Why I am writing this book, The Last Flight of the Daisy Mae.
There are three reasons I am writing this book. I want to honor the men who gave me life. I want to share to the world a story of heroism and hope. I want to honor my Big Sister Linda, who taught me how to write and left this world too soon.
Honor the men who gave me life.
I want to honor each of these men who as you will see after you read the book, gave me life. Each of these men through their courage and sense of duty, turned an event in history to a springboard of life through the next four generations in history. I thank these men each and every day for my life, a life that never would have been except for one day, July 24, 1943 when each man made a stand at 17,000 feet during a deadly duel with Japan’s finest airmen.
Share to the world a story of heroism and hope.
This is a story the combatants kept silent even though the event haunted many of them their entire lives. Their sons and daughters never knew how their Dads acted during the most trying time of their lives. They never really knew of one of the most significant events of their lives and how it molded them into the great men and fathers that resulted from just one extraordinary day.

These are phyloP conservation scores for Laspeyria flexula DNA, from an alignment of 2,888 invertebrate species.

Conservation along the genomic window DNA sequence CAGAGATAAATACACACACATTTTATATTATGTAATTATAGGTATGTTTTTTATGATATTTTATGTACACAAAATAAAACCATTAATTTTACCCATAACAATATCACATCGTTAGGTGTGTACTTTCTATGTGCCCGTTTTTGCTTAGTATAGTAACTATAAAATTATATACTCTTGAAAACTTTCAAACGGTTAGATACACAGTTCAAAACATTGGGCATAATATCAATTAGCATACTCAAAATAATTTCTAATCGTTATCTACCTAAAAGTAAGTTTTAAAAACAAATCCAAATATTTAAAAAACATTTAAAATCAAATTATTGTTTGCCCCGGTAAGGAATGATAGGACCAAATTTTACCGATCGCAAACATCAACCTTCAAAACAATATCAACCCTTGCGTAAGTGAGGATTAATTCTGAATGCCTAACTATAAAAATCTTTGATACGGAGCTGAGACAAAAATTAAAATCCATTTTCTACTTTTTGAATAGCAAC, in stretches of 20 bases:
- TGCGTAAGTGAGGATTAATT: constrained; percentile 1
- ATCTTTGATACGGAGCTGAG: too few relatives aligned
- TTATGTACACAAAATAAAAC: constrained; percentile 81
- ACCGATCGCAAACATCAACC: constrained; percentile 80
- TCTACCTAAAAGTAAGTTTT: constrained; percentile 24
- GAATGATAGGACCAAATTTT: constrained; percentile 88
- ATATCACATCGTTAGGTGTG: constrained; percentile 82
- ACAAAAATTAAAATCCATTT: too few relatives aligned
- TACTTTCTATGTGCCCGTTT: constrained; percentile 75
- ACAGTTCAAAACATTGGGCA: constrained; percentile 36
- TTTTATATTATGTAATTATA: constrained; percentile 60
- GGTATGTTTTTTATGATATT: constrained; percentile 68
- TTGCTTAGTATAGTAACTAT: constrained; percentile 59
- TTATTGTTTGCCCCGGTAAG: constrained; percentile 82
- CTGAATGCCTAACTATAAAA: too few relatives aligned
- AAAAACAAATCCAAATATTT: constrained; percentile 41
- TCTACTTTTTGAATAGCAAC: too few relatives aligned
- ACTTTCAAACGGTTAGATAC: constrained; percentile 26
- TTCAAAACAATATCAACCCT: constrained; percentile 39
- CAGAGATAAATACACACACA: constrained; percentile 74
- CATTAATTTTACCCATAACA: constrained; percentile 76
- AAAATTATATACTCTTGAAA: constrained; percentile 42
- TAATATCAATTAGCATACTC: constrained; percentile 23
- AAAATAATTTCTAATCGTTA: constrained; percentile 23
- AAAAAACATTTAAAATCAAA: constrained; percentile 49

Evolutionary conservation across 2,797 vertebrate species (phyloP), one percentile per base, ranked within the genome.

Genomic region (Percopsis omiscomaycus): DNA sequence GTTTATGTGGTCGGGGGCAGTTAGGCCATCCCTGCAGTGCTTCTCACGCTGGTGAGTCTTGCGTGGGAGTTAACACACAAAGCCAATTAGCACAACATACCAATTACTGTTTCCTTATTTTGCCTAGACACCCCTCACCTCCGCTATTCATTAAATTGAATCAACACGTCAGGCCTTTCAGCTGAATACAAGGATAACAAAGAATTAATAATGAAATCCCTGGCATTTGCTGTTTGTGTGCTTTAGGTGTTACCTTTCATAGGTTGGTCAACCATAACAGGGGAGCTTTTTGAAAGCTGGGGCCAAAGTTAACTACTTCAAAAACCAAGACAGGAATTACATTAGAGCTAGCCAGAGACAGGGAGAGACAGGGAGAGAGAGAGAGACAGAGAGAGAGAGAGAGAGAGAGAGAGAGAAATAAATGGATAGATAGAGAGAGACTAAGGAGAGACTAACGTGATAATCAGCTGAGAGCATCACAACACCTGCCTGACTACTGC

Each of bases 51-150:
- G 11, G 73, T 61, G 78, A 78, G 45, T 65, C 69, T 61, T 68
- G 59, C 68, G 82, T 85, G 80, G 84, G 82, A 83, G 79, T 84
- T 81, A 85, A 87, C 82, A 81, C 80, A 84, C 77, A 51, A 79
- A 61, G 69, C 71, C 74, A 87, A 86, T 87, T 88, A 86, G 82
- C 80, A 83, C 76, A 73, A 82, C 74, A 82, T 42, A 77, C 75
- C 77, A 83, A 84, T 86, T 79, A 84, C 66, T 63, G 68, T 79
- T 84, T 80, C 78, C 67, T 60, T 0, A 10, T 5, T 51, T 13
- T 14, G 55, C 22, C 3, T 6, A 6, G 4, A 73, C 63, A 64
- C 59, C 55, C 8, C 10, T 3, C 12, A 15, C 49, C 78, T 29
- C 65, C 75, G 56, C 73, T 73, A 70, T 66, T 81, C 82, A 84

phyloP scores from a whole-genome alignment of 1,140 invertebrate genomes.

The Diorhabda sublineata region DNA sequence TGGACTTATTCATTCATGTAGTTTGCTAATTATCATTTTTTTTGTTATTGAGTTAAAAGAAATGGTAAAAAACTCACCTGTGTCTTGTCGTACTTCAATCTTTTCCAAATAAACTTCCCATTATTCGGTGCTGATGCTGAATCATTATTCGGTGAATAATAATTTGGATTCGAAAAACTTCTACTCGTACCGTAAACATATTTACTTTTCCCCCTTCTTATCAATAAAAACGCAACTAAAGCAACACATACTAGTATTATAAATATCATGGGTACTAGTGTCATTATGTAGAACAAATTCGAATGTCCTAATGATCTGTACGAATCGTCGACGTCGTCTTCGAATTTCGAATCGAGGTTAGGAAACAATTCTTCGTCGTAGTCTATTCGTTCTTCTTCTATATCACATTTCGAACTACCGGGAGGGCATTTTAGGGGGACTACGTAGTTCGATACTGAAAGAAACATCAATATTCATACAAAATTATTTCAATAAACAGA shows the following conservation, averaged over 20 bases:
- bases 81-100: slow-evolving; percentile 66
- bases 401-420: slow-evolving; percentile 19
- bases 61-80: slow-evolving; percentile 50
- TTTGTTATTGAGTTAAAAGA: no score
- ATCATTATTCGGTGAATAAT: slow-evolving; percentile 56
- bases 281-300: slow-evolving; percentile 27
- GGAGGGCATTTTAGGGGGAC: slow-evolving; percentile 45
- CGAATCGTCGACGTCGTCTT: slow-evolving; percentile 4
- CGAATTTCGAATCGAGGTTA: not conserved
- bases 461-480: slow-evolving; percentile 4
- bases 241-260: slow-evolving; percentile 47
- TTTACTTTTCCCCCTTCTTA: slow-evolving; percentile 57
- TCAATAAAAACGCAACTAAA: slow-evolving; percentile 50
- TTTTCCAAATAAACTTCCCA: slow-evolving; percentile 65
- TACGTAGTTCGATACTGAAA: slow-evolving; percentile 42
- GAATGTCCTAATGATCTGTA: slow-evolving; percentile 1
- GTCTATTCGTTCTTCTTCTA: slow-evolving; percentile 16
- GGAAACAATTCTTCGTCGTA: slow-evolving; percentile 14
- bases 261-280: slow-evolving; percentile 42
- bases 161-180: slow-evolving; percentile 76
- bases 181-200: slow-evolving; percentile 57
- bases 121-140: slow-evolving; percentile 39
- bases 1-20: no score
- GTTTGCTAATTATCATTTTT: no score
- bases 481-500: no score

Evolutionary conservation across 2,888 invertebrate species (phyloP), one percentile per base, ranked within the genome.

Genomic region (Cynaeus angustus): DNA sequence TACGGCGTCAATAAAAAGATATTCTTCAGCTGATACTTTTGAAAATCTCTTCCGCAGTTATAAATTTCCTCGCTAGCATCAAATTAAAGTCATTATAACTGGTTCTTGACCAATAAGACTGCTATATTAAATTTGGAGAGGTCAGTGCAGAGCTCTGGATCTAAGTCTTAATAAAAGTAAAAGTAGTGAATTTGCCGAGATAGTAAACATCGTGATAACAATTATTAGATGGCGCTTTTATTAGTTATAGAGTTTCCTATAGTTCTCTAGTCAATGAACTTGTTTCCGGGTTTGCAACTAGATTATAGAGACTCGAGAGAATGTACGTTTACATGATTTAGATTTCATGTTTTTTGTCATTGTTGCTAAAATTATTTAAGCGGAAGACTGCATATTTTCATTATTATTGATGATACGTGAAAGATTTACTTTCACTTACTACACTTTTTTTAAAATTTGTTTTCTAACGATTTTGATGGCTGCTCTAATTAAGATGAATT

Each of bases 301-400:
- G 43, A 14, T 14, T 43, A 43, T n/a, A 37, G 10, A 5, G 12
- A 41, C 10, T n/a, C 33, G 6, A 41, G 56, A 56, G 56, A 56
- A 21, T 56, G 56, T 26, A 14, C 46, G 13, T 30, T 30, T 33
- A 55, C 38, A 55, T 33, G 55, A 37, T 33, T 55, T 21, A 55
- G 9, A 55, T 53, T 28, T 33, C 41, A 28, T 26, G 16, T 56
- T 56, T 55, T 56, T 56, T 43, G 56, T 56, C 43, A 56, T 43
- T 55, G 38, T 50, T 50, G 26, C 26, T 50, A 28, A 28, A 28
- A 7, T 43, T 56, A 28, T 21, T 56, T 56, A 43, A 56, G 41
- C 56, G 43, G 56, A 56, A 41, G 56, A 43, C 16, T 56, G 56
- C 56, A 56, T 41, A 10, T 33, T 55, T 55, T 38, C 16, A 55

I want to honor my Big Sister Linda who taught me how to write and left the world too soon.
Linda Elaine Perkins was my oldest sister born in November of 1945, just after World War II. My Dad was just discharged from the Army Air Corps a few days prior to Linda’s emergence in the World and was the happiest man alive at the time. This was his first baby girl and he was resolved to work hard to build a family after witnessing the horrors of war.
As a child Linda achieved academic success as a Super Honor Roll student, even though she was two years ahead of her class. She graduated from high school at just 16 years old. She married and had two children and spent the rest of her life raising children and working full time supporting them
She always wanted to write a book and a screen play.
Linda was stricken with a deadly disease and spent the last five years of her life being unable to write anything because of how weak her body became. She could not even pick up a pen or pencil.
I want to make sure this book is perfect because if Linda was writing it, I guarantee it would be perfect. Linda would have built a monument of writing to honor the Dad she loved.
Please help me and Linda finish a book about her Dad and the other gallant heroes who worked a miracle on July 24, 1943.
I hope you enjoy the book and remember these wonderful people.
Wayne Francis Perkins
“Never underestimate the power of hope.” Lt. Benjamin I. Weiss Navigator of the Daisy Mae on July 24, 1943.